Intravenous drug ban – revised version.

The following letter will become part of my hospital kit with immediate effect. The reasons for the ban are described in detail in this post. Beware – if you have a serious needle phobia you might want to give it a miss.

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To whom it may concern,

Subject: I-V drugs etc.

This is to inform you that I will not permit the intravenous administration of drugs or any other substance unless my life is demonstrably at risk. This also applies to PICC lines or any other device of a similar nature.

This also applies whether or not I am conscious. Failure to abide by this without a court order will result in legal action.

The reason for this is that last time I was admitted to APH in November 2013, i-v use was so enormously careless and in some cases so stupid and incompetent that it bordered on the criminal, and almost every accessible vein, in both hands and both arms, was damaged, some beyond recovery at the time of writing, causing me a great deal of pain and distress.

This will not be permitted to happen again.

In addition, I found the purging process to be excruciatingly painful, because my veins were so often blocked. Nurses and other staff refused to accept that was the case, which resulted in staggering displays of uncaring idiocy. One nurse tried to tell me it wasn’t pain I was feeling, it was just cold – do I really look that stupid? Another persisted in trying to purge a cannula that clearly wasn’t going to be purged, pain or no pain. Telling her to desist or I’d throw her out of the room was the only way to stop her. That vein, by the way, is still blocked.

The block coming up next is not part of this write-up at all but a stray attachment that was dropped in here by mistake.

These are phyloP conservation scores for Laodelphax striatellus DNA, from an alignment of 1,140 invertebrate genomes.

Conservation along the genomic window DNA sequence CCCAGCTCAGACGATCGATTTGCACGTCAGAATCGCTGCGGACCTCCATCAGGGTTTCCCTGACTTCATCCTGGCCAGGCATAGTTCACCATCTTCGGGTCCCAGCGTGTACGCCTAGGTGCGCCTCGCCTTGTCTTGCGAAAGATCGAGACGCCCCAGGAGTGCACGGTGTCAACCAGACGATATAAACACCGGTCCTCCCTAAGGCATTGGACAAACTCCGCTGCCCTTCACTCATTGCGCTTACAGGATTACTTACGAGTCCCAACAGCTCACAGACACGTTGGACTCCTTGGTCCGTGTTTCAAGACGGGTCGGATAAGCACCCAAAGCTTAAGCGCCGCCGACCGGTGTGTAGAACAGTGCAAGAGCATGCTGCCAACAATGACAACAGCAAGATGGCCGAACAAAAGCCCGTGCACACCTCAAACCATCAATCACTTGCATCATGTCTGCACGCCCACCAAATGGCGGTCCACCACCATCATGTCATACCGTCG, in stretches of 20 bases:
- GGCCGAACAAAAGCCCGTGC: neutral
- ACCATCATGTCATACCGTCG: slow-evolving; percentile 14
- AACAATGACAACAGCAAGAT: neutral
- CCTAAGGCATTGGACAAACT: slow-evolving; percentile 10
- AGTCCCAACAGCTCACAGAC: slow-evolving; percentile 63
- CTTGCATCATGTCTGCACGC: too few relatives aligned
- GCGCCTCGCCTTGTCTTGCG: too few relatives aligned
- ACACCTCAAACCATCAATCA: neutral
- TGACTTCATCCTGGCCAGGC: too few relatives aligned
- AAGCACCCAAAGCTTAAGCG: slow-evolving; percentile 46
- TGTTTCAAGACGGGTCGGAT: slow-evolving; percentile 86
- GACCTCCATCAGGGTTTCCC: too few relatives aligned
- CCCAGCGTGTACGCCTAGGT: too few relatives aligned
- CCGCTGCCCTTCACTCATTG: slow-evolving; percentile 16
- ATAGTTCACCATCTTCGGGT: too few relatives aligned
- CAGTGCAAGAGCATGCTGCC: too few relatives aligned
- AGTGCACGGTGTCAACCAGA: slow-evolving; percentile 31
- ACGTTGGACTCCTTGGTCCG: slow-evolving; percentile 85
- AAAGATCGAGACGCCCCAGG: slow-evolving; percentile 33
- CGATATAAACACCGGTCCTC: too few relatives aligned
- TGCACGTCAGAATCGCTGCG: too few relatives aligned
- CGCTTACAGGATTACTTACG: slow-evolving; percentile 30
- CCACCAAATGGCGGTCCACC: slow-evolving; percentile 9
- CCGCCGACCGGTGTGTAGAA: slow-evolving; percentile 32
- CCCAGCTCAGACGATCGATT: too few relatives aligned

I don’t know why my veins block when cannulae are used, but they do, and nurses and medical staff just do not listen to patients because they think they always know better. Well, I can assure you that, in this instance, they do not. This has happened far too much in the past; it will not be permitted to happen in the future.

The last straw was when a senior nurse  (white uniform, blue trim, middle-aged), connected up my i-v via the electronic pump. Shortly afterwards it sounded an air-bubble alert and shut itself down. I pressed the nurse’s call button and settled in for the inevitable wait (the record stands at 2 hours).

The same nurse eventually turned up, by which time there was a large and visible crop of air bubbles in the line, so what did she do?  She gathered all the plastic tubing into a ball, and squeezed! The resulting pressure pulse blew a small hole in my arm forward of the cannula, blew the cannula itself backwards (I still have the scar), and trashed the vein. As I said – criminal stupidity. Or malice – she clearly resented being disturbed in the middle of the night.

Finally, I was issued with anaesthetic cream, for one last try at getting blood. This needed to be applied at least an hour in advance. The junior doctors refused to wait that long and so, of course, the cream didn’t work. They were firmly asked to leave.

By the time I was discharged, the aversion to needles that has been a problem since childhood had been ramped up into a full-blown phobia. That is still the case. If I am able to control it sufficiently I will permit blood to be taken (by Phlebotomy staff only – see my file for the reason, April 2013). That is the limit of what I will permit.

Yours faithfully,

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4 thoughts on “Intravenous drug ban – revised version.